Tuesday, July 8, 2014

US official: Beijing's South China Sea claim problematic

Posted to InterAksyon (Jul 8): US official: Beijing's South China Sea claim problematic

Beijing's claim to almost the whole of the South China Sea is "problematic" and the Asian giant's actions have raised tensions, a senior US official said Tuesday on the eve of high-stakes talks.

China also disputes islands with Japan -- a US security ally that Washington is treaty-bound to defend if attacked -- and officials travelling with Secretary of State John Kerry said they had "heightened concerns" about "the readiness of claimants to utilise military, paramilitary, coastguard forces in furtherance of their claims".

Kerry arrived in Beijing Tuesday for the sixth Strategic and Economic Dialogue, billed as the main annual meeting between the world's two largest economies.

The two days of tough discussions will seek to chart a path ahead in turbulent China-US ties roiled by differences over Asia-Pacific maritime tensions, Internet hacking and trade issues.

China's claim to the strategic South China Sea -- also claimed in part by the Philippines and Vietnam, among others -- is based on a line drawn on 20th century maps.

"The ambiguity associated with the nine-dash line is problematic," said a US official travelling with Kerry.

China and its neighbours have stepped up their patrols of disputed areas, and recent spats in the South China Sea have led to boats ramming each other, the use of water cannon and arrests of fishermen.

The heightened tensions are "very relevant to the United States as a Pacific power, as a major trading nation, as an important consumer of the sea lanes and as a long-term guarantor of stability in the Asia-Pacific region," the senior US administration official said.

The official spoke anonymously in order to discuss the talks frankly, and added that the conversation will be held in "a very direct, candid, and constructive way".

In a related development, Japanese Prime Minister Shinzo Abe on Tuesday played down recent tensions with neighbor China, saying the countries were "inextricably linked" and his door was always open for dialogue.

Tokyo and Beijing have long been at odds over islands in the East China Sea, with simmering distrust flaring last week after Japan relaxed restrictions on the use of its armed forces in a controversial change in military policy.

Abe was in the Australian capital Canberra where he and counterpart Tony Abbott signed an agreement on closer defense ties, a move that could further anger China.

"The China relationship is one of our most important bilateral relationships, so it should be a mutually beneficial relationship based on strategic interests," Abe said at a press conference.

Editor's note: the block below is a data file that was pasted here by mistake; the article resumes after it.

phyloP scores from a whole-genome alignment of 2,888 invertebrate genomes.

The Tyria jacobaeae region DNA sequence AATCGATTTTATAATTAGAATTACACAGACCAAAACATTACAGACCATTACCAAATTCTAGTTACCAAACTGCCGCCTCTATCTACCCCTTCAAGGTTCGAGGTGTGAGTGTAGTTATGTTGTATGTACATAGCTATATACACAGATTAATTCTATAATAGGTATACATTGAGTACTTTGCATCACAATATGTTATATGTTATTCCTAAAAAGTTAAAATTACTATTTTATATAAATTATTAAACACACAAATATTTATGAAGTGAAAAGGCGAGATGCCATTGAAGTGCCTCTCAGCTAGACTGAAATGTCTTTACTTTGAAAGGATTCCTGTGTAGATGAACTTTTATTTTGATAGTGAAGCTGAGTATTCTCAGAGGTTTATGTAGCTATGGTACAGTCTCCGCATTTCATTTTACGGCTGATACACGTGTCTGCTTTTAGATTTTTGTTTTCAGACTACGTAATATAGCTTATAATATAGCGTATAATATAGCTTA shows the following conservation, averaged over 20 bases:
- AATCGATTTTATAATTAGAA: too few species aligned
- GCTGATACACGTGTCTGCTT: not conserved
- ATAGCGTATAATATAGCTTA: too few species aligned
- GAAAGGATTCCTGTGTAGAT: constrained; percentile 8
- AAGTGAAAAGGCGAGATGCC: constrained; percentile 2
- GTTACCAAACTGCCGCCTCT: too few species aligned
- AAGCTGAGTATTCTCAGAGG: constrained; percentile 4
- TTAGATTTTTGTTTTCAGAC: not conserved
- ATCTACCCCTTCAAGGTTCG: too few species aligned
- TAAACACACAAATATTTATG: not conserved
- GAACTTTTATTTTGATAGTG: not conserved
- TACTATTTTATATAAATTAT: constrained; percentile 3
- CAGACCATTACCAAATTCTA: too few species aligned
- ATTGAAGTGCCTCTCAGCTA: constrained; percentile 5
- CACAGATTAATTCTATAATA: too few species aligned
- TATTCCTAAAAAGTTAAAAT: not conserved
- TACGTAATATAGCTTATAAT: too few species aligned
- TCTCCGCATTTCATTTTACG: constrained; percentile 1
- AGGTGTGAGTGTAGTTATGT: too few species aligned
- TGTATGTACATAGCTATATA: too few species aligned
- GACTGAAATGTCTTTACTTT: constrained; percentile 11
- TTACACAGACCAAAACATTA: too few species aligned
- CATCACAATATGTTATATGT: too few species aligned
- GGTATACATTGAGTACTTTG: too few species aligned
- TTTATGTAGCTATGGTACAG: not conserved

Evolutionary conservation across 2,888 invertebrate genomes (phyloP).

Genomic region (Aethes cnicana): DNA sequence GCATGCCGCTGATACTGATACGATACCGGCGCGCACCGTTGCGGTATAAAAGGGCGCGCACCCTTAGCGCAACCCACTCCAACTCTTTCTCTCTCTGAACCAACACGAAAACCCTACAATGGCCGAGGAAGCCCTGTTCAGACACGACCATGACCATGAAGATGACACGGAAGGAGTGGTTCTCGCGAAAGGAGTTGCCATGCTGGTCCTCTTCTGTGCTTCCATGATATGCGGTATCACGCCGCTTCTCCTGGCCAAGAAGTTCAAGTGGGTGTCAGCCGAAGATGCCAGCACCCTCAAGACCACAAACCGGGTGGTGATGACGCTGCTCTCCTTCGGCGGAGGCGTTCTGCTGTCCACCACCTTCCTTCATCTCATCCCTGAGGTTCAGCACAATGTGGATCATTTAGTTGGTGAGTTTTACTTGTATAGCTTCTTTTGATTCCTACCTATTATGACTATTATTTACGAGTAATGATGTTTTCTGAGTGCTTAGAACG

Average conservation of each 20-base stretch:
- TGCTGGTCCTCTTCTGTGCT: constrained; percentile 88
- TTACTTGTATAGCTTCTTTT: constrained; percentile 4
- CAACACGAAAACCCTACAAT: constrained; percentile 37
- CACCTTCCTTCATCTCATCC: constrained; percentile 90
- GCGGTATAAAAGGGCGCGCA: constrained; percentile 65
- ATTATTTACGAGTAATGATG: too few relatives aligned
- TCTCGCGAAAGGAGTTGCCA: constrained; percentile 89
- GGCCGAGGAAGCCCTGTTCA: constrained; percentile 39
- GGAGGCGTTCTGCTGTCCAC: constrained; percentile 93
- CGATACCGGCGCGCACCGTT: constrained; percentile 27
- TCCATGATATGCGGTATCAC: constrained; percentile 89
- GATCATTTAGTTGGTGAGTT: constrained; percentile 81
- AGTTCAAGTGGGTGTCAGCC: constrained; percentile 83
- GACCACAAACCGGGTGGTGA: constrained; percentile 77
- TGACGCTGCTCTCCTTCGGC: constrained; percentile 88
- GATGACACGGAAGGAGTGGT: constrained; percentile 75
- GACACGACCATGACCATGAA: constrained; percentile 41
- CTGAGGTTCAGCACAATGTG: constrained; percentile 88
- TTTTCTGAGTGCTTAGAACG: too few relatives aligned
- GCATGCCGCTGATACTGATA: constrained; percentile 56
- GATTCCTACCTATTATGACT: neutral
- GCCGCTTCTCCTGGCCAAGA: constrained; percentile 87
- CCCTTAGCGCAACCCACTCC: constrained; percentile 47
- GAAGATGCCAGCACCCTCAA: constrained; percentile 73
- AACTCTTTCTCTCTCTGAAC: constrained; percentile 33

"The door to China is open from the Japanese side and we hope that the Chinese side take the same posture."

He added that the "fundamental position of Japan is that we want to improve our relationship with China".

In an interview with The Australian newspaper Abe urged Beijing to play a constructive role in regional security.

"Japan and China are inextricably linked to each other. It is not uncommon for various unresolved issues to exist between neighboring countries," he said.

"China is a major country which, together with Japan and Australia, has to play a prominent role in ensuring the peace and prosperity of the Asia-Pacific region.

"It is my strong expectation China will abide by international norms and play a constructive role in dealing with regional issues.

"In accordance with the principle of a mutually beneficial relationship based on common strategic interests, I would like to develop relations with China in a way that keeps a broad perspective."

China last week lashed out at Abe after his cabinet formally endorsed a reinterpretation of a constitutional clause banning the use of armed force except in very narrowly-defined circumstances.

Beijing argued that it could open the door to remilitarization of a country it considers insufficiently penitent for its actions in World War II.

Tensions also continue to simmer over the Japanese-controlled Senkaku islands in the East China Sea, which China also claims and calls the Diaoyus.

During his visit to Australia, Abe attended a meeting of the cabinet-level National Security Committee in Canberra and addressed parliament, the first Japanese leader to do so.

The two sides also finalised a deal to share defense technology, which could lead to closer cooperation on submarine technology and an increase in joint military training.

Abe said in the interview that Australia and Japan had become "strategic partners through deepening concrete defense cooperation", as well as through joint peacekeeping efforts, joint military exercises and exchanges of defence leaders.

Abbott also moved to reassure China, saying Canberra's closer defence relationship with Japan was "not a partnership against anyone; it's a partnership for peace, for prosperity and for the rule of law".

"Our objective is engagement. We both welcome the greater trust and openness in our region that's exemplified by China's participation in this year's RIMPAC naval exercises," he told parliament.


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